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Louis always seemed to find time to sketch. At enlistment he drew himself in his new uniform, discarding his trademark checked trousers. On the troopship, he spent his time sketching his fellow soldiers onboard. Once in France, he was so inspired, he took out his watercolours and filled letters to his wife Gwendolyn with charming French farmyard scenes. He promised to bring her to France ‘apres la guerre’ (after the war).
Born Vasco Loureiro in Brixton, London, he grew up in Melbourne and studied art at the National Gallery of Victoria from 1902-1905. His father, Artur Jose Loureiro was an accomplished artist, originally from Portugal. They emigrated in 1885.
Vasco later moved to Sydney, drawing caricatures for a shilling for ferry passengers. After his Tasmanian mother Maria Huybers passed away in 1907 he sailed abroad to America, where he again used his skill to draw a face in a few simple lines on a postcard. He also travelled to Europe and Papua New Guinea retuning back to Australia before the conflicts began.
He married Gwendolyn Dunlop around the time he enlisted in Brisbane on 11 May 1916. His original typed attestation form stated he was not married and she was his ‘lady friend’. The form had been adjusted to a ‘yes’ for marriage and to his ‘trade or calling’ of ‘caricature artist’ was added ‘and draftsman’.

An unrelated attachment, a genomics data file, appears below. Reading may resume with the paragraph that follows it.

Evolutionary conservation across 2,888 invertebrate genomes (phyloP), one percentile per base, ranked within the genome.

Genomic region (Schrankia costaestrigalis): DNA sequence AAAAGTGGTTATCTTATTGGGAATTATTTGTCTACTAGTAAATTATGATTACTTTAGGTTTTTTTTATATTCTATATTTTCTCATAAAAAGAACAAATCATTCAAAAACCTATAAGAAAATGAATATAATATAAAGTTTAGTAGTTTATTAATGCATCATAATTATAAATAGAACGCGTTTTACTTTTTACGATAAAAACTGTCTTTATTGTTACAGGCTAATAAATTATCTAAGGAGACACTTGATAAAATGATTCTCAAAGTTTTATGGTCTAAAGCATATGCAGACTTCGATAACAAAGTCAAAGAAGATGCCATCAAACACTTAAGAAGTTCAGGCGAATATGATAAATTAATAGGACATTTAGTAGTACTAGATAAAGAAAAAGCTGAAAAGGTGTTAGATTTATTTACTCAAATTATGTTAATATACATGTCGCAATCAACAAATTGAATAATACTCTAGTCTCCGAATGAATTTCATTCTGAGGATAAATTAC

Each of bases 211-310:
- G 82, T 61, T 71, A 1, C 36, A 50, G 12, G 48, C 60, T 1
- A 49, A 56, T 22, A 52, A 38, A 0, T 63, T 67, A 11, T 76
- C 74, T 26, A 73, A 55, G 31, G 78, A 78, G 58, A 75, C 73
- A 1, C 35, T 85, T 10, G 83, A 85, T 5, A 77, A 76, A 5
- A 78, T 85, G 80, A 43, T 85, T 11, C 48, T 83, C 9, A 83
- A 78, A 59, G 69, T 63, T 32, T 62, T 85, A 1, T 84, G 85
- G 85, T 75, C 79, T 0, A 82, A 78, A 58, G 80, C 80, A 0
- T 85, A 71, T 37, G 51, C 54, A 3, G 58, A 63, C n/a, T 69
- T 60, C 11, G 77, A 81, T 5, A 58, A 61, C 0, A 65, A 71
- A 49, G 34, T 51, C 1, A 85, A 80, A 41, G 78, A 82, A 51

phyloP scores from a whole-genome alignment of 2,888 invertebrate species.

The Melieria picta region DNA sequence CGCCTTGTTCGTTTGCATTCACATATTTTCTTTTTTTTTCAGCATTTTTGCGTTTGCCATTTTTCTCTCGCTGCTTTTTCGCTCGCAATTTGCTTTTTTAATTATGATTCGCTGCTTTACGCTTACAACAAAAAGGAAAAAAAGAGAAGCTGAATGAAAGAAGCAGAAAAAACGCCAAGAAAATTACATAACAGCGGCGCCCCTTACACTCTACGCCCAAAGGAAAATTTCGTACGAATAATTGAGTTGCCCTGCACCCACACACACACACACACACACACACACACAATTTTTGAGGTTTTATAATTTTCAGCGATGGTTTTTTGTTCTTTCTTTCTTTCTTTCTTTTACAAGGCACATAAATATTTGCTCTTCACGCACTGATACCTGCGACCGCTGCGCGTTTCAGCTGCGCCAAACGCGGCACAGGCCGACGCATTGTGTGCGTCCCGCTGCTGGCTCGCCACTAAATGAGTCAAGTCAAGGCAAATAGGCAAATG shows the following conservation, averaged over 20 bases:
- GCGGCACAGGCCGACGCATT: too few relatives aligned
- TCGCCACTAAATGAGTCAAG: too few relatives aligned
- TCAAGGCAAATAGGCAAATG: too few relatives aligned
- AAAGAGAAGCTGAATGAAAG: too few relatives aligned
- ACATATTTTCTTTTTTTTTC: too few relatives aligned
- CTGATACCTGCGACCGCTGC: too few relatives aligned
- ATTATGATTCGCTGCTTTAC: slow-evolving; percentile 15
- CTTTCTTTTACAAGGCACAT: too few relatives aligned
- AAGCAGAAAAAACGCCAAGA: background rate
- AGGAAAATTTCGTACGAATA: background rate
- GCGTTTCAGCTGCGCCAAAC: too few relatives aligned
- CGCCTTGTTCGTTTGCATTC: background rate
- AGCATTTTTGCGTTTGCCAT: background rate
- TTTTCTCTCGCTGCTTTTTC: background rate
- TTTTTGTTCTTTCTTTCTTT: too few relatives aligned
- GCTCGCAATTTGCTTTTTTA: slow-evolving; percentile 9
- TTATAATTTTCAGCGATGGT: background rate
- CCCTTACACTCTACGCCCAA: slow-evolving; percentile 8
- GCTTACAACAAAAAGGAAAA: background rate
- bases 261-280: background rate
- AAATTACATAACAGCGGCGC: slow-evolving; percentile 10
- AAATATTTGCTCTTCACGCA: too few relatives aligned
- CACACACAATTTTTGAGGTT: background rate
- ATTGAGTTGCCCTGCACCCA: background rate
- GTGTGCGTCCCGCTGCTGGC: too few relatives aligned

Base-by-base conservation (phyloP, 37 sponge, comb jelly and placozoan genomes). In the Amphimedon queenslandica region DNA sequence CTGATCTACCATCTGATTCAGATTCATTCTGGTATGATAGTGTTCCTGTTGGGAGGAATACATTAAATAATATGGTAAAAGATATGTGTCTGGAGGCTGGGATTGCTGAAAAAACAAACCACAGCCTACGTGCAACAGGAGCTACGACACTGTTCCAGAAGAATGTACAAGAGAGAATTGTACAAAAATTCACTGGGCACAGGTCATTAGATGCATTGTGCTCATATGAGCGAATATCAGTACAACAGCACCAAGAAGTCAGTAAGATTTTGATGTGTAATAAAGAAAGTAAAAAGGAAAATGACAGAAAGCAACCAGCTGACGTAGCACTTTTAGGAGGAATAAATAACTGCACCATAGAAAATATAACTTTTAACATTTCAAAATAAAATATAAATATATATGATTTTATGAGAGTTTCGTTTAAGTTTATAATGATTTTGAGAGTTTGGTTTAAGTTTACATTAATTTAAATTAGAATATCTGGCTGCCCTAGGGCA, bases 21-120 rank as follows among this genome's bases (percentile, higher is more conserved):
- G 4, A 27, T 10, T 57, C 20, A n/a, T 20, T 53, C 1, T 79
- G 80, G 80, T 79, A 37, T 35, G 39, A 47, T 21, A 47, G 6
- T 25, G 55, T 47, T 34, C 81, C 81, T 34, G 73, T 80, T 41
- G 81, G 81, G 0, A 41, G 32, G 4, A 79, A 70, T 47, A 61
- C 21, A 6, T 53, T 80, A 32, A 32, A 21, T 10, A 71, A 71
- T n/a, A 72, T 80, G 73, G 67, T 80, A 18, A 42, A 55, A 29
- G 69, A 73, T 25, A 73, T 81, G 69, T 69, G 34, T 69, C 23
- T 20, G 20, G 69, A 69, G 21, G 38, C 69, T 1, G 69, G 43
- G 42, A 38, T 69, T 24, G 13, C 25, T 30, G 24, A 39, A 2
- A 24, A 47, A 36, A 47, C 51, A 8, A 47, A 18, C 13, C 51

Vasco left Australia for Devonport, England on 11 November 1916, arriving some 80 days later on the troopship Suevic.
As part of the 11th Field Company Engineers, his responsibility included constructing the lines of defence, temporary bridges, tunnels and trenches, observation posts, roads, railways, communication lines. They were also involved in constructing buildings, showering and bathing facilities.
Louis Vasco reported sick in early May 1918 and was transferred to England where he was hospitalised at Middlesex War Hospital at St Albans, north of London. He died of disease on 3 August, 1918 and was buried at St Albans' Hatfield Road Cemetery in an area set aside for Commonwealth war graves.
Louis Vasco’s last drawing is a self-portrait dated two months before he passes away, “A study in blues, Vasco on the rocks”.
Gwendolyn Vasco, received her husband’s personal effects, including his paints, which were packaged up and sent to her in Brisbane. These items are now held in the Australian War Memorial's collection.
After a time of grieving, Gwendolyn travelled around Australia, playing her 12 string mandolin to appreciative audiences. In October 1920 she sold over 200 of Vasco's original drawings to the State Library of NSW.
Elise Edmonds, Senior Curator, Research & Discovery